Florida Farmhouse Still Filled With Ghost of its First Owner

Wester Home | Jackson County, FL | c. 1890-early 1900s

When William built a home for himself in the early 1900s, he wanted it to be representative of the successes he was having with his turpentine still and Naval Mercantile store.

And as you can see pictured here, he did just that.

But a home like this one must’ve felt quite empty without a wife.

So in 1903, William married Annie and they would start a family here on this property along the railroad tracks that were critical to the success of his business.

William and Annie who grow a family here, calling this magnificent place home until 1923, when after 20 years of marriage, Annie passed away.

This left William to care for their 3 children alone while continue to operate a significant business.

But despite these challenges, William and his young family persevered and in 1927, he won a seat on the Florida Legislature while continuing to operate his mercantile. In 1931, he married again to his second wife, Pencie, who became a beloved local figure.

Pictured here is W. Wester and other members of the 1927 Florida Legislature

Naturally, as they started a new life together, they would need a new house and William built a second home on his property, set further away from the railroad tracks. Family history says that at that time, in-laws moved into the original Wester home and reported that Annie would still appear regularly in the home, lingering near the fireplaces.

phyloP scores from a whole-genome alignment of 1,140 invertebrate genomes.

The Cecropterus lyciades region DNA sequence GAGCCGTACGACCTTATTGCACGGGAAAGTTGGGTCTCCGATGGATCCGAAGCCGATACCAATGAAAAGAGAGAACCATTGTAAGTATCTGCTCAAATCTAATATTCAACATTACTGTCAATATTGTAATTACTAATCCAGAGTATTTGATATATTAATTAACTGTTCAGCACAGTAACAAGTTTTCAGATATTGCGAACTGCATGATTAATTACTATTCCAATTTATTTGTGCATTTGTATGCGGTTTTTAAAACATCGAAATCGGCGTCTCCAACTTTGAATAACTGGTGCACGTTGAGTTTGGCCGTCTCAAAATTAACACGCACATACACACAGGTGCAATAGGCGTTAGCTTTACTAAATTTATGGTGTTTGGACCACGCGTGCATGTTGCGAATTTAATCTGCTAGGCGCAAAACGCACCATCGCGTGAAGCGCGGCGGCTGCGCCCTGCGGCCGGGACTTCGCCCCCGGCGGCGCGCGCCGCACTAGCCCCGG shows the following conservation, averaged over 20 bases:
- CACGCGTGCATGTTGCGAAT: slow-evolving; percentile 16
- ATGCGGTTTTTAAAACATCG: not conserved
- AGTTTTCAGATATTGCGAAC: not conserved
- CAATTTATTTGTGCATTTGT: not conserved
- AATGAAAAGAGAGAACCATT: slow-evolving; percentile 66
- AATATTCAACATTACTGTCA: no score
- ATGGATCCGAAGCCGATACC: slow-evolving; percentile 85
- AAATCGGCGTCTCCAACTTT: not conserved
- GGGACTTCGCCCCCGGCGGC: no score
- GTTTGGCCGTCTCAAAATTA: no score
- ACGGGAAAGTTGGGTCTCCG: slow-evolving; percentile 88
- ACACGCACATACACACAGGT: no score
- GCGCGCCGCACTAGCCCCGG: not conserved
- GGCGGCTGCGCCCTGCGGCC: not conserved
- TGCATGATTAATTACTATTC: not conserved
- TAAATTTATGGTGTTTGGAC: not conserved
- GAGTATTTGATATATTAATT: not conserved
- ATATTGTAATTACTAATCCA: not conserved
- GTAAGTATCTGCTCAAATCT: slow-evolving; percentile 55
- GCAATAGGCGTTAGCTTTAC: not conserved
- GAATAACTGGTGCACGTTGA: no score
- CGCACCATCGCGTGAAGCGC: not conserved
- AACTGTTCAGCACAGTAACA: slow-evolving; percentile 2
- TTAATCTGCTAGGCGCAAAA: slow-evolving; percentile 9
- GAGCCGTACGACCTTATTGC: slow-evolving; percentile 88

William and his new wife, Pencie, would have another 4 children together, but sadly, tragedy was set to strike this family again. A bizarre event happened on this property in 1938 that would take many years to resolve and likely still haunts those who are related.

On one fateful night that year, William was murdered in his new home while he sat by the window in how wicker chair reading the newspaper as he did every night.

As he had found himself widowed before, he now left his second wife, Pencie, to raise the children by herself; ranging from 2 months to 6 years old.

But as I mentioned earlier, ‘Miss Pencie’ as the locals called her, became a beloved figure and from what I have researched about her, it’s easy to see why.

After her husbands’ death, she did the only thing she could do and found a way to support her family.

Pencie began teaching as a career and would end up working for the Jackson County School Board for 35 years as an educator to not only her own children but the other children of the community.

In 2008, she passed away on this property at the age of 102, which today is still owned by descendants.

Unfortunately, this area was devastated by Hurricane Michael in 2018 and many historic buildings both old and new nearby were destroyed. I haven’t been back to this home since then but based on recent satellite images, it doesn’t look good.

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